WATER (from ROI Standards & Best Practices page)

Water is an essential component for almost all plants, and particularly those grown in containers and in sandy (doesn't hold enough water) and clay (holds too much water) soil and dirt.

The ability of plant-specific prepared dirt to retain moisture relative to needs of certain plants is even more critical, depending on the irrigation method used, which affects microbe populations as well.

On the other hand, amending soil in the ground (which can make it better, as a more friable dirt) can significantly change the air/moisture relationship and may require additional attention to water percolation and drainage issues.

The amount of moisture in amended soil (dirt) or prepared dirt mixes may fluctuate considerably based on different amendments used, to accommodate needs of growing certain plants. A 'target' moisture content in a prepared dirt mix should be in the 25% by volume range - more air for cacti and more water retention for plants that like to have their 'feet wet'.

One of the most common problem issues for growing plants is irregularity of watering. Different plants have different needs, so you should know what the expectations of the plants are, that you grow.

A prepared dirt mix may be formulated to accommodate varying plant requirements for water and an average 'target', is considered to be 25% by volume range for 'starters'. And by the way, do you know how to perform a 5-gallon bucket 'porosity test' to find out what the air/water content is?

Water for plants should NOT contain chlorine or any other microcide or heavy metals. To the degree that chemically-treated water (to kill microbes) is used, that IS the degree to which the soil food web will be damaged, making it difficult for microbe populations to survive, to provide nutrition to plants organically. While it was true in the past that chlorine products would dissipate quickly in contact with air - today's chlorine chemicals are formulated to be much longer-lasting in the presence of oxygen.

For a lot of 'greenhouse' growers, chlorine is a non-issue, because chlorinated city water is what they have, and they are not interested in removing the chlorine anyway, since they do not use a growing medium that utilizes microbes to make nutrients for their plants anyway - because they use synthetic nutrients.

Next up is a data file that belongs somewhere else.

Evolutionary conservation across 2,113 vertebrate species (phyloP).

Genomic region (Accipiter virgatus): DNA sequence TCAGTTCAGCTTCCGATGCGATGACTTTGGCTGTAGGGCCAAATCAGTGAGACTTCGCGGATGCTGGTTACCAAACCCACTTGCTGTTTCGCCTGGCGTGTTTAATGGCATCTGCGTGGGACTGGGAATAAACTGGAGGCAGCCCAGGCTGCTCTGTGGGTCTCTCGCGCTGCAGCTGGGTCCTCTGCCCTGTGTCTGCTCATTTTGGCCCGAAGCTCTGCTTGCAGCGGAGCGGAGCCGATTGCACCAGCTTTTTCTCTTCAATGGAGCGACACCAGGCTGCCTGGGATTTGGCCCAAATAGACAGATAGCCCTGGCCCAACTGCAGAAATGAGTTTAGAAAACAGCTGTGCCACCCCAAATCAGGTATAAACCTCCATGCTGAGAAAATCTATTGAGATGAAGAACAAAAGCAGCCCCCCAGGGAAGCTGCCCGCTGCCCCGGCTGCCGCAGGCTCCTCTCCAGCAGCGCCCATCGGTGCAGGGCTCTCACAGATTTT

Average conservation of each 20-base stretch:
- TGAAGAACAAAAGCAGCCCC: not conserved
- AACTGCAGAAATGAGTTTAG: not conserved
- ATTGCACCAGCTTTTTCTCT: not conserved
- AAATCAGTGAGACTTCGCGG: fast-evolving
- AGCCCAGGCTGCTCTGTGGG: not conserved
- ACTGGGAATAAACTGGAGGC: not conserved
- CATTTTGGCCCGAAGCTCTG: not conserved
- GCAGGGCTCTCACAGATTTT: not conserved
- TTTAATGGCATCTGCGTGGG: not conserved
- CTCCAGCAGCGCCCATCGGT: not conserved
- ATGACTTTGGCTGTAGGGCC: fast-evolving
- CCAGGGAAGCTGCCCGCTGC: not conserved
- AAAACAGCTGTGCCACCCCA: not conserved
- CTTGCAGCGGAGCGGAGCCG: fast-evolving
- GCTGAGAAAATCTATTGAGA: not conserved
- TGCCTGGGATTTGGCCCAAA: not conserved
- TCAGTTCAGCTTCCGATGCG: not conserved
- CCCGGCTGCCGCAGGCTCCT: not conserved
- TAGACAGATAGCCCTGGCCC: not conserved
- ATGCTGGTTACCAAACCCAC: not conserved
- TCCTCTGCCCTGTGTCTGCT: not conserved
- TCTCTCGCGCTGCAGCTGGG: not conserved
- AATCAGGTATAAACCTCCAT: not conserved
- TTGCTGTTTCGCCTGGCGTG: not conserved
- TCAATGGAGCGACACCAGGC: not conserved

OK fine. But for the person who purchases that potted plant, they should at least be made aware of the issues that they are "up against" when they get the plant home from the store.

OK - don't have space to "get into" that topic here, but look for that issue expressed in other topics on the More Soil-Dirt Topics? page. Workin' on it...

The life span of an 'average' microbe is measured in MINUTES (not hours) and microbe ability to reproduce CONSTANTLY is the determining factor in population densities and diversity, needed to turn organic matter into plant nutrition within organic growing mediums that need clean water to flourish.

If organic matter, capable of holding up to 40 times its weight in water, is saturated with highly-chlorinated water at each irrigation, how would one expect microbe populations to make plant nutrition from it even if there was sufficient quantity of aged organic material in the growing bed or potting mix?

An activated charcoal filter placed on the water line is capable of removing chlorine, but pure RAINWATER, collected in a catchment from ground water, is the recommended standard.

Various individual components in prepared planting media (dirt) have different capacities to hold water, and some manufacturers recommend an organic surfactant (wetting agent) be added to irrigation water, particularly when foliar feeding. A list of such components and their properties is offered in other sections on this site.

Plant growers should be attentive to the moisture-holding conditions and complimentary air-holding capacity in any dirt media, to ensure that a proper balance of water-to-air is available to the specific plants being grown.

COMPOST CONTAINMENTS
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COMPOST PILES
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